AN Assembly Member is calling on the Welsh Government to say what it is doing to improve a health board, three years after intervening in its operations.

Plaid Cymru AM Dr Dai Lloyd is due to ask Health Minister Vaughan Gething about the performance of Swansea Bay University Health Board at the Senedd today (Wed November 27).

Welsh ministers placed the health board – then called Abertawe Bro Morgannwg and covering a larger area than now – into “targeted intervention” status in September 2016.

This was due to concerns about unscheduled care, stroke and cancer care, and a failure to deliver a suitable three-year business plan.
Targeted intervention is one level below the most serious “special measures” category.

The Welsh Government said it had made it clear to the health board what improvements were required – and will address Dr Lloyd’s question head on in the debating chamber this afternoon. (Wed Nov 27)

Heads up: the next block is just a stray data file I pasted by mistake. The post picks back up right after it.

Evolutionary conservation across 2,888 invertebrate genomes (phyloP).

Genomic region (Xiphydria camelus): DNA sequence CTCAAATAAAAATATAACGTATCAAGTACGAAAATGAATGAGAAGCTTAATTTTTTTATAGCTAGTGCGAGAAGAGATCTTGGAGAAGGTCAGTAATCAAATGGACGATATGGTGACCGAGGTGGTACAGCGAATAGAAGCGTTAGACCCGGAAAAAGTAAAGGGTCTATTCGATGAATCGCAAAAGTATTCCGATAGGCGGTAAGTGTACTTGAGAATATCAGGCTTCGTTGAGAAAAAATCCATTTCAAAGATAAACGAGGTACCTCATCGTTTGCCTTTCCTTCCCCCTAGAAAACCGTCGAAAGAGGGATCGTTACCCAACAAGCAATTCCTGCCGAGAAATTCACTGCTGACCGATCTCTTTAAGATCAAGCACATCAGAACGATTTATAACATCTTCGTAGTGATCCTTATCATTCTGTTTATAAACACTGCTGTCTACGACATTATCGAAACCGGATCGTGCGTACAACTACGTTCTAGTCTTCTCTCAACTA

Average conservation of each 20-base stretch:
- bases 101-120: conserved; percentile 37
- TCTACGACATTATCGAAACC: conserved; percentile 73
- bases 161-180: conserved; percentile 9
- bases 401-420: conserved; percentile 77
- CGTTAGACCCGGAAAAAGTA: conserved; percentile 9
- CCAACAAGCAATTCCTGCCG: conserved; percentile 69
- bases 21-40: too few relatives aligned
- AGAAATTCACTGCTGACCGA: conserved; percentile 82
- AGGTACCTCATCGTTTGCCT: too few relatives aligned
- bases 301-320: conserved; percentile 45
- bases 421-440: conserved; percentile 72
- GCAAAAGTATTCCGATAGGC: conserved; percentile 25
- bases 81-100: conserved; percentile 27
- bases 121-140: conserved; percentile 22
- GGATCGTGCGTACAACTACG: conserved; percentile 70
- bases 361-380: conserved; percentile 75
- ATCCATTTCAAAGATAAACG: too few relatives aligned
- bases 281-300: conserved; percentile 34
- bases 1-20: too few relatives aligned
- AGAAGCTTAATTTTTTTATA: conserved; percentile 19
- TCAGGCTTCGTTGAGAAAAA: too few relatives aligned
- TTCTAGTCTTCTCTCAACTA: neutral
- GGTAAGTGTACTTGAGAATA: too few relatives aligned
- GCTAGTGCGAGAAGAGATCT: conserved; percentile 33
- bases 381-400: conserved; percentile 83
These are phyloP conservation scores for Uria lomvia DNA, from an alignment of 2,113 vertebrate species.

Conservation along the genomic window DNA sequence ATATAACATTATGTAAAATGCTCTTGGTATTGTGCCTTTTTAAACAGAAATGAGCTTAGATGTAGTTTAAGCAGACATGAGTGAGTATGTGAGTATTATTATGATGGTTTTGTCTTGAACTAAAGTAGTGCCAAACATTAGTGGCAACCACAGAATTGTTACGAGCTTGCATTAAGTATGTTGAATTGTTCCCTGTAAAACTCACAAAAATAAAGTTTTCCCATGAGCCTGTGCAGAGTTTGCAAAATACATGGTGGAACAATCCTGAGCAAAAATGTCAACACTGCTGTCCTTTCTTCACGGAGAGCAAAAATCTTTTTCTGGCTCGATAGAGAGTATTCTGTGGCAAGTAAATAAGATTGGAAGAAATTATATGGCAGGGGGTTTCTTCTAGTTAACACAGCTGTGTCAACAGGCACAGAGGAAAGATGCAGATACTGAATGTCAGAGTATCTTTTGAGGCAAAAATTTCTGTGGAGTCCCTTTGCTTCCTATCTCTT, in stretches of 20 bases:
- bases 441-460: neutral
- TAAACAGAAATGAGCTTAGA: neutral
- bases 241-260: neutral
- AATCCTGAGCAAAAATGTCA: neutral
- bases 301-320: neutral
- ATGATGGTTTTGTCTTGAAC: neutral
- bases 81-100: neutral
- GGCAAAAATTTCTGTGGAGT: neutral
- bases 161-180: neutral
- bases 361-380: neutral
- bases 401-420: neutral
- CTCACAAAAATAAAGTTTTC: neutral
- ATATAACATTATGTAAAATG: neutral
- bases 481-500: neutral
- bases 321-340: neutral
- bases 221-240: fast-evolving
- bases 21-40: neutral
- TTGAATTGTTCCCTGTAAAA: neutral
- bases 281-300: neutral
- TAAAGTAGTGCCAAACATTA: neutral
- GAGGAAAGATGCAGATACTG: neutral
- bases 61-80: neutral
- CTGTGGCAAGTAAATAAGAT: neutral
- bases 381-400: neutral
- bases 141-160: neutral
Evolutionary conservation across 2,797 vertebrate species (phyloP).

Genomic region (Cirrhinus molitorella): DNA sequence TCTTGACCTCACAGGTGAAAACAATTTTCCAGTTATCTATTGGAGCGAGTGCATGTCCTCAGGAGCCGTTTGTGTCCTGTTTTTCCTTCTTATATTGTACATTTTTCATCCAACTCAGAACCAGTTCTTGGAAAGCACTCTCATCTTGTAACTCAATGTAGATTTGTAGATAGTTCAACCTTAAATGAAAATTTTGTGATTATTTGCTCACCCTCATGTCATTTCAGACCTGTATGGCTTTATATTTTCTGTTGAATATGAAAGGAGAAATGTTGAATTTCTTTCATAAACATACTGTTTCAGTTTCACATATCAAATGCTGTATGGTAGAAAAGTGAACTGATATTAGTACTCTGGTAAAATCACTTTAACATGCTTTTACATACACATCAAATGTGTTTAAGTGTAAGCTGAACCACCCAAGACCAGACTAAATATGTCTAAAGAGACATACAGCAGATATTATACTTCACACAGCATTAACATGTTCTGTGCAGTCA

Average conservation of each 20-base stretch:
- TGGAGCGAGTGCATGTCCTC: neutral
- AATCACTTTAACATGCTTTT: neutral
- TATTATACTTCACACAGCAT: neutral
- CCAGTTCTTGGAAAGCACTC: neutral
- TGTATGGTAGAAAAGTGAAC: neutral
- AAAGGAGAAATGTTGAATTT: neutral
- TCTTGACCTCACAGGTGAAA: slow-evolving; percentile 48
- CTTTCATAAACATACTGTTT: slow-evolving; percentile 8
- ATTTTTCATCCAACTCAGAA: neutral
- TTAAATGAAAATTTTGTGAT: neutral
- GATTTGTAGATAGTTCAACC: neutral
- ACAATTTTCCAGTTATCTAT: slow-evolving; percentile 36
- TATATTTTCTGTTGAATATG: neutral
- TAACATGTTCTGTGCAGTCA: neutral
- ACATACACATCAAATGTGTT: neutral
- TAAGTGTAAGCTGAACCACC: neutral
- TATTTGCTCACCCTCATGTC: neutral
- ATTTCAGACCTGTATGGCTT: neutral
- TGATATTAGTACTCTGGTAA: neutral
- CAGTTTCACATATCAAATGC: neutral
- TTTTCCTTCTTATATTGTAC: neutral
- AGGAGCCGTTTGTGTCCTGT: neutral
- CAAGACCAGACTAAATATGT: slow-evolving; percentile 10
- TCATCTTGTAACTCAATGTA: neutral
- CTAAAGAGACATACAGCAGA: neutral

Speaking ahead of the Senedd session, Dr Lloyd said “significant operational pressures on unscheduled care and scheduled care” remained in the Swansea Bay area.

Data for October, he said, showed that ambulances waited outside casualty departments in Swansea and Neath Port Talbot for 2,778 hours, while 4,256 patients waited more than 36 weeks for treatment – an increase of over 2,000 since April.

Dr Lloyd said: “Despite the health board being in targeted intervention since 2016, performance in many areas is getting worse, not better.”

Calling on Mr Gething to outline what he plans to do to improve matters, the South Wales West AM said an open debate on the health board was needed.

A Welsh Government spokesman said: “We’ve made it clear to the health board what improvements we expect to see. “To support this, we’ve provided extra funding to reduce waiting times for scheduled care, and to support delivery of services over the winter. This will help the board to increase emergency department staff, beds and social care capacity. They’ve also agreed a plan with the ambulance service to cut handover times.”

The health board, which declined to comment, is dealing with more complex emergency admissions, has many vacant posts, and can struggle to discharge patients who need a package of care in order to return home.

To tackle the longest waits for planned procedures, it has been recruiting extra staff and outsourcing to alternative providers.

The Welsh Government spokesman added that the health board was unable to submit a three-year plan for 2019-2022 and was finalising an annual plan for 2019-20 instead.

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